Other churches in Florence include the Basilica of Santa Maria Novella, located in Santa Maria Novella square (near the Firenze Santa Maria Novella railway station) which contains works by Masaccio, Paolo Uccello, Filippino Lippi and Domenico Ghirlandaio; the Basilica of Santa Croce, the principal Franciscan church in the city, which is situated on the Piazza di Santa Croce, about 800 m southeast of the Duomo, and is the burial place of some of the most illustrious Italians, such as Michelangelo, Galileo, Machiavelli, Foscolo, Rossini, thus it is known also as the Temple of the Italian Glories (Tempio dell'Itale Glorie); the Basilica of San Lorenzo, which is one of the largest churches in the city, situated at the centre of Florence's main market district, and the burial place of all the principal members of the Medici family from Cosimo il Vecchio to Cosimo III; Santo Spirito, in the Oltrarno quarter, facing the square with the same name; Orsanmichele, whose building was constructed on the site of the kitchen garden of the monastery of San Michele, now demolished; Santissima Annunziata, a Roman Catholic basilica and the mother church of the Servite order; Ognissanti, which was founded by the lay order of the Umiliati, and is among the first examples of Baroque architecture built in the city; the Santa Maria del Carmine, in the Oltrarno district of Florence, which is the location of the Brancacci Chapel, housing outstanding Renaissance frescoes by Masaccio and Masolino da Panicale, later finished by Filippino Lippi; the Medici Chapel with statues by Michelangelo, in the San Lorenzo; as well as several others, including Santa Trinita, San Marco, Santa Felicita, Badia Fiorentina, San Gaetano, San Miniato al Monte, Florence Charterhouse, and Santa Maria del Carmine.

- Florence

2 related topics with Alpha


Self-portrait. Detail from The Dispute with Simon Magus (1481–1482). Fresco. Brancacci Chapel, Santa Maria del Carmine, Florence, Italy.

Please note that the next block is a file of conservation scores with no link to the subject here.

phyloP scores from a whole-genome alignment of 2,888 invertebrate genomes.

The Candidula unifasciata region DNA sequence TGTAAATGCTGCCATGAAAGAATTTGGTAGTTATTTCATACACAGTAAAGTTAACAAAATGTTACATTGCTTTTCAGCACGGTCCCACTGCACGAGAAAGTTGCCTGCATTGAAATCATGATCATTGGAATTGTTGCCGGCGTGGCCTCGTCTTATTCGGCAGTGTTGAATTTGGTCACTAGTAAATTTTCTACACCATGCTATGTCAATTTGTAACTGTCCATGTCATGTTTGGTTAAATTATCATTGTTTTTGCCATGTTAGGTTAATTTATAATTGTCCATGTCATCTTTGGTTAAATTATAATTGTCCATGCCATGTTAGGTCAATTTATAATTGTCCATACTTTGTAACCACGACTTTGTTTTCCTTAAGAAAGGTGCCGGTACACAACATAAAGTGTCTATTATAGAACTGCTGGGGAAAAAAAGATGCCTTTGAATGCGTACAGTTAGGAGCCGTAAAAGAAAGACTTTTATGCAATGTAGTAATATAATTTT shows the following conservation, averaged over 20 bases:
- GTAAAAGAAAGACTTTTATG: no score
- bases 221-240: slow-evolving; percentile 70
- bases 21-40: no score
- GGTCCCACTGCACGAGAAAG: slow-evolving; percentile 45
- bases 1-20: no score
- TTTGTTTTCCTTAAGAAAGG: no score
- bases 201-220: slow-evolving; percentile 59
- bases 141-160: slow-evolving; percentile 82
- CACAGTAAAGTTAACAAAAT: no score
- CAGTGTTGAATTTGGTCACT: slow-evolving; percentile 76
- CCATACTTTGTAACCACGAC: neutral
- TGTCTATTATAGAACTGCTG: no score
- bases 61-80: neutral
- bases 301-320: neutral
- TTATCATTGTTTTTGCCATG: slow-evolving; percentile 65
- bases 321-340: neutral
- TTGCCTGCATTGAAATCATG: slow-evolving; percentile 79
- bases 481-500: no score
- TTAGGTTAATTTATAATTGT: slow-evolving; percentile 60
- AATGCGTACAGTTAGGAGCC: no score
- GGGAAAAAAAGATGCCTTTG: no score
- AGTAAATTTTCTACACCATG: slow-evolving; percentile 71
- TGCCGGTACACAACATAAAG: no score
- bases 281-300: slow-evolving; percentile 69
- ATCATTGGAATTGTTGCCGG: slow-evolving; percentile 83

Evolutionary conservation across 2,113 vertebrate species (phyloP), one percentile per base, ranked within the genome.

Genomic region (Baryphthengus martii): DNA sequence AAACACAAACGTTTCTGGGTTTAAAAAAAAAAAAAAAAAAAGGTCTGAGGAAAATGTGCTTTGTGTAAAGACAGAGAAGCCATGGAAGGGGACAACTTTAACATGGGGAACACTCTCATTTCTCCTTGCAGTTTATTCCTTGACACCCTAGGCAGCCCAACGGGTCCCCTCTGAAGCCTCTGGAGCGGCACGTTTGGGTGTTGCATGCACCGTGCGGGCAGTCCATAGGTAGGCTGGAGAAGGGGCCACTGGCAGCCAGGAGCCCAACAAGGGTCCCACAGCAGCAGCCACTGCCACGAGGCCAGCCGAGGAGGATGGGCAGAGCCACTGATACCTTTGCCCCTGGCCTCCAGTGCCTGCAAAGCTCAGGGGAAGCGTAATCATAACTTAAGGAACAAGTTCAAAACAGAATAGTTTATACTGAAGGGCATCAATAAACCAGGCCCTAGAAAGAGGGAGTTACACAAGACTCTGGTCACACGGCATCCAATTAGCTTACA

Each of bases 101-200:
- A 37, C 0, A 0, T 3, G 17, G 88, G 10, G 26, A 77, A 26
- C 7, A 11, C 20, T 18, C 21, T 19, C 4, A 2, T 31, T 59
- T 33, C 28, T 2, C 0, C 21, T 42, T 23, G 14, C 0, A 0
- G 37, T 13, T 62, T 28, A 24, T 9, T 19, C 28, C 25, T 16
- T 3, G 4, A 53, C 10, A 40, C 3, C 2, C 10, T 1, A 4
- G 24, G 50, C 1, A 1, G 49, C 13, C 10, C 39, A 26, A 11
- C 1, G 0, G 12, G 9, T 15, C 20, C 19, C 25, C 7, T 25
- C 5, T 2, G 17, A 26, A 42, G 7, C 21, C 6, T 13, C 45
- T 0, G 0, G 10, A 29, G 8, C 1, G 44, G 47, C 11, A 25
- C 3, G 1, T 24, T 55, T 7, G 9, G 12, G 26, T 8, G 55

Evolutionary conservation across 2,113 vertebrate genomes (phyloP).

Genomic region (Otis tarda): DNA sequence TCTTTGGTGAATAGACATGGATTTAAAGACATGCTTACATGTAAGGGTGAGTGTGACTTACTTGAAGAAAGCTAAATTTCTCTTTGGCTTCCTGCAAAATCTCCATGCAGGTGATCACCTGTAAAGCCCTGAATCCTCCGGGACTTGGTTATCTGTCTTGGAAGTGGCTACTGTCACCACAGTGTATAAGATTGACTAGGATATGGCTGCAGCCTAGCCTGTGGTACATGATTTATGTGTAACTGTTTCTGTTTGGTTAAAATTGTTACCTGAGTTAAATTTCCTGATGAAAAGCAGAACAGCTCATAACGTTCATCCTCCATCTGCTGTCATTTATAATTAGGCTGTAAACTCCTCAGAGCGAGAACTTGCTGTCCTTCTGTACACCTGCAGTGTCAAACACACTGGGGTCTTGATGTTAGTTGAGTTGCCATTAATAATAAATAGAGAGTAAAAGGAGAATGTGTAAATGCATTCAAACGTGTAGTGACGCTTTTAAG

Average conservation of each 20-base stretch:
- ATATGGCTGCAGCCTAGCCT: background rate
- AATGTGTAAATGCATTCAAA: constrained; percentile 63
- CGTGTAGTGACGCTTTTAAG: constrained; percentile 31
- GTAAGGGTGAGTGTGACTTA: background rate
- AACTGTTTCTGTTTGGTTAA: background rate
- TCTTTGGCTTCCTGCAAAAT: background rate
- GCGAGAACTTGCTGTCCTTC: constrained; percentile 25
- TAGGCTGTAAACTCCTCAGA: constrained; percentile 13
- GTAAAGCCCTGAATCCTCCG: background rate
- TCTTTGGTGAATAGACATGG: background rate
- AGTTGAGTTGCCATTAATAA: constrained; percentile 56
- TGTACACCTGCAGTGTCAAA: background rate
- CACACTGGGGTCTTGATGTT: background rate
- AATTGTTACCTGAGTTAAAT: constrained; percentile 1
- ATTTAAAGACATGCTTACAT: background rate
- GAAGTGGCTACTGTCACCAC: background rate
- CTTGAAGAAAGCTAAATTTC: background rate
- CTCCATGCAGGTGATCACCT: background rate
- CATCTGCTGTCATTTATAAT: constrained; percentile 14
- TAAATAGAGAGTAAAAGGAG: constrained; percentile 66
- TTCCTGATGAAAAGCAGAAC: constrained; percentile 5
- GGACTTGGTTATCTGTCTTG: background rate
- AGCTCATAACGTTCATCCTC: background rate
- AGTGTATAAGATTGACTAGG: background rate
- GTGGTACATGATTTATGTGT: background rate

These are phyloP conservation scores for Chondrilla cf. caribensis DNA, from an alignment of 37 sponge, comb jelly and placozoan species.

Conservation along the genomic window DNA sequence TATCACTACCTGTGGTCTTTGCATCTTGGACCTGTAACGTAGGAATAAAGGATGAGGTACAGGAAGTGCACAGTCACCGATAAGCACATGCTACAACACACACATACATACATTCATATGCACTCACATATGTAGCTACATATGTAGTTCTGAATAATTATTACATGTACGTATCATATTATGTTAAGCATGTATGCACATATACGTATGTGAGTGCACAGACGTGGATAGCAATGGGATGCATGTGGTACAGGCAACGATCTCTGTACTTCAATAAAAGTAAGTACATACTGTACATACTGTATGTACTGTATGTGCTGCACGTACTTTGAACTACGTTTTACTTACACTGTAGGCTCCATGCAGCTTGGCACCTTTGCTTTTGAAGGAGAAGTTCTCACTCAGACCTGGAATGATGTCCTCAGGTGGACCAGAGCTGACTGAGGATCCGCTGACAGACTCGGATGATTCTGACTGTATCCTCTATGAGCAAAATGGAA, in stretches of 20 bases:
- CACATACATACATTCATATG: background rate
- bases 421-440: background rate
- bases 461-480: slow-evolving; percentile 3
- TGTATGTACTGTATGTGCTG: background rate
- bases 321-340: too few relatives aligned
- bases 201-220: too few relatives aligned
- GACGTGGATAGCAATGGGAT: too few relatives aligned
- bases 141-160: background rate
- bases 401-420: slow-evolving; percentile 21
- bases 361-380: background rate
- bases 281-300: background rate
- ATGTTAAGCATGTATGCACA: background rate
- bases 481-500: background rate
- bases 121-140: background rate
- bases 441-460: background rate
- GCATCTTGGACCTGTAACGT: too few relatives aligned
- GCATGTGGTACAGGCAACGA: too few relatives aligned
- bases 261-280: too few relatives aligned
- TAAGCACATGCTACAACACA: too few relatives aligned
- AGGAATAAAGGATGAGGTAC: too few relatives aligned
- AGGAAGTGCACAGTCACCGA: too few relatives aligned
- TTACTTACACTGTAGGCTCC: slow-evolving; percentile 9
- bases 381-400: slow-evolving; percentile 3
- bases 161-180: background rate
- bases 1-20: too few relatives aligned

Filippino Lippi

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Self-portrait. Detail from The Dispute with Simon Magus (1481–1482). Fresco. Brancacci Chapel, Santa Maria del Carmine, Florence, Italy.
Apparition of The Virgin to St. Bernard (1485–1487).
Allegory of Music (c. 1500), tempera on panel, 61 × 51 cm. Gemaldegalerie, Berlin, Germany.
Mystic Wedding of St Catherine Virgin and Martyr (1501) Basilica of San Domenico, Bologna, Italy
Death of Lucretia (1478-1480)
The Coronation of the Virgin (detail) (c. 1480) Tempera on panel, 90.2 × 223 cm, National Gallery of Art, Washington, D.C.
Annunciation with St John the Baptist and St Andrew, c. 1485
Apparition of the Virgin to St. Bernard (detail) (1486) Oil on panel, 210 × 195 cm, Church of Badia, Florence
Apparition of the Virgin to St. Bernard (detail)
Apparition of the Virgin to St. Bernard (detail)
Apparition of Christ to the Virgin (c. 1493) —Oil on panel, 156.1 × 146.7 cm, Alte Pinakothek, Munich
Madonna with Child and Saints (c. 1488) Oil on wood, Santo Spirito, Florence

Filippino Lippi (April 1457 – 18 April 1504) was an Italian painter working in Florence, Italy during the later years of the Early Renaissance and first few years of the High Renaissance.

At about this time, Piero di Francesco del Pugliese asked him to paint the altarpiece with the Apparition of the Virgin to St. Bernard, which is now in the Badia Fiorentina, Florence.

Santa Croce, Florence

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The original brick west front (before the 1860s Gothic Revival embellishments by Niccolò Matas)
The altar and crucifix
A gate in the gardens with the letters "OPA" for ora pro animis ("pray for souls")
Giotto's Death of St. Francis (early 1320s) with overpainting removed
Michelangelo's tomb
Machiavelli's tomb
Galileo's tomb

The Basilica di Santa Croce (Italian for 'Basilica of the Holy Cross') is the principal Franciscan church in Florence, Italy, and a minor basilica of the Roman Catholic Church.

He reasoned that this had been removed from the Badia Fiorentina during the Napoleonic occupation and accidentally re-installed in Santa Croce.